Theodoros Stamos is heralded as one of the few abstract painters who bridged the New York School’s first and second generations. His age, in particular, afforded him this unique position, as he was the youngest member of the “Irascibles,” the core group of fifteen New York School painters publicized by Nina Leen’s 1951 photograph in Life magazine. Like his New York School contemporaries, in particular his close friends Barnett Newman and Mark Rothko, Stamos continuously explored the workings of artistic form through color. Throughout his long career, Stamos has continued to be renowned as an abstract expressionist
Born in 1922 in New York to parents of Greek heritage, Stamos showed exceptional promise early in life. At thirteen years old, in 1936, he accepted a scholarship to the American Artists’ School in New York to study sculpture with Simon Kennedy and Joseph Konzal. He would later abandon sculpture in favor of painting, a medium in which he was largely self-taught. At the American Artists School he met Joseph Salmon who was a member of the politically engaged group of artists called “The Ten”, which included Adolph Gottlieb and Mark Rothko. Solmon encouraged Stamos to paint and to visit New York galleries, where he saw the paintings of Milton Avery, Arthur Dove, Marsden Hartley, John Marin and Paul Klee. He also visited the American Museum of Natural History and read texts on the natural sciences and translations Chinese and Japanese literature. His first paintings represented primitive Greek imagery and landscapes of the New Jersey Palisades.
Stamos was an active player in the New York avant-garde during the early years of Abstract Expressionism. His art attracted the attention not only of noted dealer Betty Parsons but also of museums and private collectors, among them the Museum of Modern Art, Peggy Guggenheim, and Edward R. Root, who began to acquire works by the artist. His work first caught the eye of Parsons, who organized his first solo exhibition at her Wakefield Gallery and Bookstore in 1943, when the artist was just twenty-one. Other commercial and critical success followed, and from 1943 to 1947, Stamos received three one-man shows and participated in several important group exhibitions, including the Whitney Museum’s annual and the important early show of Abstract Expressionist painting, “The Ideographic Picture,” which was curated by Barnett Newman at Betty Parsons Gallery. Stamos established lasting friendships with both Newman and Rothko, who shared with the younger artist an interest in primitive and mythological imagery.
A lover of travel, in 1947 Stamos traveled throughout the United States, visiting New Mexico, California, and the Northwest. In 1948 he sailed for Europe, visiting France, Italy, and Greece. In Paris he met many of the renowned modernists including Picasso, Brancusi and Giacometti. Always sensitive to the particularities of light, mood, and color of specific locales, Stamos's paintings are indexes of his responses to different places. Later in his career, he devoted several series of paintings to sites including Jerusalem, Delphi, and Lefkada, an island in the Ionian Sea.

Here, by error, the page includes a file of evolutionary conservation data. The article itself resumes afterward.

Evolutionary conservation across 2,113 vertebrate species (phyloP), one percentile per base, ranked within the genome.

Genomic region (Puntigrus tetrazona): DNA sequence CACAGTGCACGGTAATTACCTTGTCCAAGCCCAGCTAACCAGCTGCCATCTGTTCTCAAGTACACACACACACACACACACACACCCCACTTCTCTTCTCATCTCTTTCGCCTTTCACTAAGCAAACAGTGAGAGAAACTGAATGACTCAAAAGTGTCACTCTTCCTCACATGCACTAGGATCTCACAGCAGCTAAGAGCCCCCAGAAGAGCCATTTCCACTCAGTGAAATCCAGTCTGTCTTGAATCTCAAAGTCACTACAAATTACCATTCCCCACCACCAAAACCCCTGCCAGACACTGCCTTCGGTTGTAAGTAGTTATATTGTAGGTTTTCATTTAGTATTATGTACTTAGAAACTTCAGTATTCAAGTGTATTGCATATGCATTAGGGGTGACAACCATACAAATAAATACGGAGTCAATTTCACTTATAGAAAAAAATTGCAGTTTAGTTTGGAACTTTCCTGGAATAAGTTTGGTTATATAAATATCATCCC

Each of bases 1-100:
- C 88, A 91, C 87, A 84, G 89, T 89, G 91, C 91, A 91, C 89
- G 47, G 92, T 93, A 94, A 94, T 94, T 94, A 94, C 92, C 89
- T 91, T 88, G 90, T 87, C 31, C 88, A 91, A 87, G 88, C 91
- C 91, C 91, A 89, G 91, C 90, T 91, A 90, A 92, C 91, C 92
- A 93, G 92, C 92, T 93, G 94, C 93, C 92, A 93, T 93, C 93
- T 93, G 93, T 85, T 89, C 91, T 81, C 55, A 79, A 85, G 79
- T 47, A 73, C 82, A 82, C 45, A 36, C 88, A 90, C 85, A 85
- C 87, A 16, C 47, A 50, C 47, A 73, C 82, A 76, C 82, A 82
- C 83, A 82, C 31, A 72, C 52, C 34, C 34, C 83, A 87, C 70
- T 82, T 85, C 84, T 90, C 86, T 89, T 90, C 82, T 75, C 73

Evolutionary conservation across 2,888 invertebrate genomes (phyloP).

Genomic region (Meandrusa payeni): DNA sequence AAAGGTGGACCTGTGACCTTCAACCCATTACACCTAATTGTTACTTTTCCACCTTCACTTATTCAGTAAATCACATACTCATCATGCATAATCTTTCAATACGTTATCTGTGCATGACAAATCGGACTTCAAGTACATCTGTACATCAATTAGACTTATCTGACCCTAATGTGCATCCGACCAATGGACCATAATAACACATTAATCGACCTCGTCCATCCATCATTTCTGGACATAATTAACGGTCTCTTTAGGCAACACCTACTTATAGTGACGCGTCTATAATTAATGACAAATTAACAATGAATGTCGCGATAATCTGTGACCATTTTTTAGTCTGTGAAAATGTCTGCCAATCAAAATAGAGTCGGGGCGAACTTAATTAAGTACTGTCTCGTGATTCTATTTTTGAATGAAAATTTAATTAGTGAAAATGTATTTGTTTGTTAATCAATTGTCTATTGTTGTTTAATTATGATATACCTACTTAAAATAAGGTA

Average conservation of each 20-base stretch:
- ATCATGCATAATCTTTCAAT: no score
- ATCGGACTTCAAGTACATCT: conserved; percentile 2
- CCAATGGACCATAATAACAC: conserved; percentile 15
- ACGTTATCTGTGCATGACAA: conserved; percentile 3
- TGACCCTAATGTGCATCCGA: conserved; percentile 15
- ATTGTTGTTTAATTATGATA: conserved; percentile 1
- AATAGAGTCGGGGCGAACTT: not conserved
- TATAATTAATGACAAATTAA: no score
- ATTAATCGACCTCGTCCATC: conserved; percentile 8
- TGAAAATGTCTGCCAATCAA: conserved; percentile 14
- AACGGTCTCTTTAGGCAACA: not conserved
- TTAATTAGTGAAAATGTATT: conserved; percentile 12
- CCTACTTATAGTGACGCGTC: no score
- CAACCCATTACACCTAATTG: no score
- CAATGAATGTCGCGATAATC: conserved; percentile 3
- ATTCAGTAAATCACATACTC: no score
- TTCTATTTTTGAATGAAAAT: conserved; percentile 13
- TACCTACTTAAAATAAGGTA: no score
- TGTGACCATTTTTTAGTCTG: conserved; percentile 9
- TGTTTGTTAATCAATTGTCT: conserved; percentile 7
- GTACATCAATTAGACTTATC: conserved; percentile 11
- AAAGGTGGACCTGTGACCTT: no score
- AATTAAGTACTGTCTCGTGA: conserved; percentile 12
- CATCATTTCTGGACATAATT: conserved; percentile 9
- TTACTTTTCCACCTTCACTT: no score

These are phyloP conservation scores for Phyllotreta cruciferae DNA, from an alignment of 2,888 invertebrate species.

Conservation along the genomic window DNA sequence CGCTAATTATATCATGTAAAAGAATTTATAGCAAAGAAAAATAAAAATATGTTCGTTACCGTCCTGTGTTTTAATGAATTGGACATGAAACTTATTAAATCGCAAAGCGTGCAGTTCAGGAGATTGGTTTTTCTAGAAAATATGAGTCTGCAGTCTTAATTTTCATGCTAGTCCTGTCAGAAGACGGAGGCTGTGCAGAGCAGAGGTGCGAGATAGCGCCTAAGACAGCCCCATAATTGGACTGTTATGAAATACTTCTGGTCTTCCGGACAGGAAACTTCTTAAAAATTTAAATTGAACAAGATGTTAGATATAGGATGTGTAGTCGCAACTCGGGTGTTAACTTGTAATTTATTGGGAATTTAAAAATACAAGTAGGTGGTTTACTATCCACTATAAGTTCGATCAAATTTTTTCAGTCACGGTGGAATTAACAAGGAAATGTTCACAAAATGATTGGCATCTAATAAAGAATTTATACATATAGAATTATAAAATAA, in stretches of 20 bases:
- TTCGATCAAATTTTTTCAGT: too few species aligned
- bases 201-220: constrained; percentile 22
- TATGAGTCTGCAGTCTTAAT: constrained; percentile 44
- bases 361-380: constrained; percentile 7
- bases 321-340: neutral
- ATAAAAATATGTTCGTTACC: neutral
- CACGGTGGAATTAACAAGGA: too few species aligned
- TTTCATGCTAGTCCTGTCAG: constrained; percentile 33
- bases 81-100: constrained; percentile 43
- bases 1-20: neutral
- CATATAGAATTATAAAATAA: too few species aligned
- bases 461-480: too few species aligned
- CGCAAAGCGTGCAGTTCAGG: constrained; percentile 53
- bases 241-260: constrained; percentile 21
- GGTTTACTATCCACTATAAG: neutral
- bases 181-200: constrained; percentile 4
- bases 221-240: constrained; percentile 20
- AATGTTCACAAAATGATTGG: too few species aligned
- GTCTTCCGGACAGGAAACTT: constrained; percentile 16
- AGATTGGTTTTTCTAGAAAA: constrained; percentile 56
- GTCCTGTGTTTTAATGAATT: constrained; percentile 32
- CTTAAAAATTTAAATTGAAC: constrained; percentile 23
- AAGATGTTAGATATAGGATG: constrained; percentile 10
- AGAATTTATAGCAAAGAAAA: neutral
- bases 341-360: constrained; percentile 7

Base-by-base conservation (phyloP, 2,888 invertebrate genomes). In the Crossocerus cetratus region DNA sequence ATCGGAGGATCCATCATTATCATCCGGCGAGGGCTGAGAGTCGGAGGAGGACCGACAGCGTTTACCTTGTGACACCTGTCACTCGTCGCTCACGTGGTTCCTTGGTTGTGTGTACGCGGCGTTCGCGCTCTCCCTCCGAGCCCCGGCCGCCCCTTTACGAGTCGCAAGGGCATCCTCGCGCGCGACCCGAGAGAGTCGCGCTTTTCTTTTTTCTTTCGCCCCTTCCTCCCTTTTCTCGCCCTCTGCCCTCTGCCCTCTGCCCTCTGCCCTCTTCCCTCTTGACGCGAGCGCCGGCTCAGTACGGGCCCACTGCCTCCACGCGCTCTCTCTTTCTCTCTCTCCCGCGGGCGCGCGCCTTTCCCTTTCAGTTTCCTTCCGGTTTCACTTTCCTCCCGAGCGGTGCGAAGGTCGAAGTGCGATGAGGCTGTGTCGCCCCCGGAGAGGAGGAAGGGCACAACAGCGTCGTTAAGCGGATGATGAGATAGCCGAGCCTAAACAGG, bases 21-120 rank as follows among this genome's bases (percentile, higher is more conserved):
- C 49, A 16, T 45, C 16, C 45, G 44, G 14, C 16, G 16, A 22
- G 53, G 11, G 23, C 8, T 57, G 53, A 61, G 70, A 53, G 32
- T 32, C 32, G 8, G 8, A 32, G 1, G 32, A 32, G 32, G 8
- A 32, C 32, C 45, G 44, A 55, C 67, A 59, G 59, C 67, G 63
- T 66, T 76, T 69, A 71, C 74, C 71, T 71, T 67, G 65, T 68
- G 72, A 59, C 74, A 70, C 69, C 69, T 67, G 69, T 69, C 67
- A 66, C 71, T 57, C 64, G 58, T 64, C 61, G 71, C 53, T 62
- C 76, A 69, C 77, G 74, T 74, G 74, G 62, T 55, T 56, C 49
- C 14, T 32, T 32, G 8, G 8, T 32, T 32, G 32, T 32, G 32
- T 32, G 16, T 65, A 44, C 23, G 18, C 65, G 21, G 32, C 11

Throughout his career, Stamos was also a dedicated teacher and held numerous positions. He taught at Hartley Settlement House for four years in the early 1950s, and at the progressive Black Mountain College, where he met Clement Greenberg and had Kenneth Noland as one of his students. In 1951, Stamos moved to East Marion, New York, where he developed an expressive color-field technique. In 1955, he began teaching at the Art Students League in New York, a position he would hold for twenty-two years. His prolific painting career continued in the 1990’s, when ACA Galleries, New York and the Municipal Art Gallery in Thessaloniki, Greece honored him with retrospective exhibitions. After a prolonged illness, Stamos died on February 2, 1997.
Stamos’s art appears in countless private and public collections in the United States and internationally, among them the Addison Gallery of American Art, Andover, Massachusetts; The Brooklyn Museum of Art, New York; The Corcoran Gallery of Art, Washington, D.C.; Hirshhorn Museum and Sculpture Garden, Smithsonian Institution, Washington, D.C.; The Metropolitan Museum of Art, New York; Munson-Williams-Proctor Institute, Utica, New York; Museo d’Arte Moderno, Rio de Janeiro, Brazil; The Museum of Modern Art, New York; National Picture Gallery, Athens, Greece; Solomon R. Guggenheim Museum, New York; Tel Aviv Museum, Israel; Whitney Museum of American Art, New York; and Wilheim-Hack-Museum, Ludwigshafen, Germany.
© Copyright 2011 Hollis Taggart Galleries
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